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Unit 2.3: Questions, questions??

About this unit

This unit builds on previous learning about the world and creation in Unit 1.2: Caring for the world.

It provides opportunities for children to develop and explore their own big questions, arising from their life experience and work completed in previous units and begins to consider some of the answers faith members may offer.  Pupils ask what matters to them - questions of meaning, purpose and truth - and consider significant times of life.

There are opportunities to work on the end of key stage statement relating to examples of collaboration between faiths.

Resources: artefacts marking special times of life, creation stories from different faiths, www.christianaid.org.uk, How the Whale Became by Ted Hughes, A Child’s Garden by Michael Foreman, Seeds of Friendship by Michael Foreman, Little Answers by Tim Hopgood, poems starting and ending with questions: www.michaelrosen.co.uk


RE Learning Cycle
Unit 2.3: Questions, questions??
Programme of study Teaching and learning outcomes (AT1) Teaching and learning outcomes (AT2)
Meaning and purpose

explore creation stories from holy books

ask, think and talk about some big questions of meaning, purpose and truth

recall some creation stories, identifying similarities and differences

understand that some questions have no simple answers

develop an understanding that everyone asks big questions and religions may offer different answers to the same question

talk about their own experiences of new life and ask questions about new beginnings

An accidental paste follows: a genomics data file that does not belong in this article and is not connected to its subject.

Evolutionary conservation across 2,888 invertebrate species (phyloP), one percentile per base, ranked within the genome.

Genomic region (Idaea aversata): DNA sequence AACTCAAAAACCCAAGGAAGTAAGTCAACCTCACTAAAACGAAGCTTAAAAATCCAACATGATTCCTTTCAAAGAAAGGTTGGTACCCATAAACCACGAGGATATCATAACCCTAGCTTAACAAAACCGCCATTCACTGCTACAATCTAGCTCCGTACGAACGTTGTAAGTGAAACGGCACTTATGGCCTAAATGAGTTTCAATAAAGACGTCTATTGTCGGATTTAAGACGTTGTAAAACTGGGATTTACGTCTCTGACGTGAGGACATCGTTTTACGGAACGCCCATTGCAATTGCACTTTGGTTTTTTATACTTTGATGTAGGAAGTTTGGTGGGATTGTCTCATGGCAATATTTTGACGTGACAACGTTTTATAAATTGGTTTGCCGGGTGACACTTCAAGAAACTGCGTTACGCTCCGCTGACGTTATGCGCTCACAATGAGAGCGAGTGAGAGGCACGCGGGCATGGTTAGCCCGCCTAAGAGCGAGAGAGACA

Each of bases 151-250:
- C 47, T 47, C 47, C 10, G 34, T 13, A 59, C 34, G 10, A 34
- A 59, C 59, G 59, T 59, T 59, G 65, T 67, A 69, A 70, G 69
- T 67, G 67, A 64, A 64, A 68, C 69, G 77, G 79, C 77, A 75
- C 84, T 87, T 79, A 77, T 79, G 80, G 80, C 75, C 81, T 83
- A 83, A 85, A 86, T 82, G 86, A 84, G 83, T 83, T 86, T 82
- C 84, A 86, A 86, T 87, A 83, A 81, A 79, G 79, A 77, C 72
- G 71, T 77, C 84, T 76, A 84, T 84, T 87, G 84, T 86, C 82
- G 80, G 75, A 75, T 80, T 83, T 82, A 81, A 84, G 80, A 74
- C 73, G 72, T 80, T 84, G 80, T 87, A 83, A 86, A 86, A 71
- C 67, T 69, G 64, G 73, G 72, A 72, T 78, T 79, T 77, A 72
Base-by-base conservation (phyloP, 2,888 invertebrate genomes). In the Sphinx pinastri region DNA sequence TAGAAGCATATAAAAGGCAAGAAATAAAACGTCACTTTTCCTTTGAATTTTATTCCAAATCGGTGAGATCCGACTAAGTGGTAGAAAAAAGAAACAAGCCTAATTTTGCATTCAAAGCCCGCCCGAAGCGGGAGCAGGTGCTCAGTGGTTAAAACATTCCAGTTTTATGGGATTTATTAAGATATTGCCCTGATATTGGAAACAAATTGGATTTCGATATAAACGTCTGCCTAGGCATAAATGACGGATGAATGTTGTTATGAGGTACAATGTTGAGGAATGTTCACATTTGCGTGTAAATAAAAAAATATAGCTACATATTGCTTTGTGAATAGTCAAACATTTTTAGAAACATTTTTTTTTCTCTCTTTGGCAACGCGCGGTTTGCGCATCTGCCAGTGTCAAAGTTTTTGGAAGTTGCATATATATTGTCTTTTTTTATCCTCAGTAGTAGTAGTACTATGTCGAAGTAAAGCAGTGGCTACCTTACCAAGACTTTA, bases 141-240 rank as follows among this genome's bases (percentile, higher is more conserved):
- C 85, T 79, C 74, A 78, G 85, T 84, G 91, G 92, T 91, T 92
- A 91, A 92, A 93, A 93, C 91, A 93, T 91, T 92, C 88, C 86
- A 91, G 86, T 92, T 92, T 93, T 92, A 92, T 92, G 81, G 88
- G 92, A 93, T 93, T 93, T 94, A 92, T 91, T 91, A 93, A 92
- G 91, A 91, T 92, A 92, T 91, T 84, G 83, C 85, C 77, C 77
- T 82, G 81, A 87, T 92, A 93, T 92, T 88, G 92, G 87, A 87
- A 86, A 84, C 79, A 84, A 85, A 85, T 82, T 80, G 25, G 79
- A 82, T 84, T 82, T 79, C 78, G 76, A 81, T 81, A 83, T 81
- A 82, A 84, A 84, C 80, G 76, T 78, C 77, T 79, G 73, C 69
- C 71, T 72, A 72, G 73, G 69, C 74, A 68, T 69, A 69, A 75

consider questions that appear to have no answer

ask big questions and suggest some answers

In addition to viewing the individual sections 1-7 below, you may scroll to the bottom of the page to download the full unit as a PDF. You may also download the corresponding PDF of the Burning Core (S) version.

Share their ideas about where the world came from with a partner and devise the biggest question they can think of, thinking especially about questions that no-one can answer
Listen to a non-religious or traditional story about how the world was created

Listen to a poem that has lots of big questions in it

Introduce children to an enquiry-based approach such as Philosophy for Children, Godly Play, guided visualisation
Who is God?

Where is God?

What is right? What is wrong?

Why do bad things happen? (including death, as appropriate)

How was the world created?

Where do religious people find answers to big questions?

Why do religious people think we should care for the world?

Why don’t some people have enough food/shelter?
Pose some puzzling questions; provide information about how Christians and members of another faith might answer these questions

Find out what religious places including the Earth mean to people of two different faiths

Listen to creation stories from Christianity and another faith

Look at information about how faiths and faith-based charities may work individually and/or together to care for creation; why do they do so?
Ask, think and talk about some big questions – truth, creation, God and life

Read religious stories looking for clues; how do faith members answer the big questions?

Ask faith members for their answers to some big questions

Identify similarities and differences between the creation stories from two different faiths
Collect ideas from different faiths and make a class display What are our hopes for the world? to include everyone’s thinking

Suggest meanings for poems, prayers and paintings from different religions; use expressive arts to explore the theme of creation

Take a big question and illustrate it with religious and class ideas of some big answers
Pupils suggest their own answers to some big questions; does this raise new ones?  Do we need to be able to answer every question? 


Highlighted text indicates how this unit contributes to overall End of Key Stage attainment.

 AT1  AT2
Consider responses to big questions from different religious traditions and worldviews Express their own ideas and opinions using words, music, art or poetry
Give examples of co-operation from different religious traditions Respond with ideas to examples of co-operation from different religious traditions
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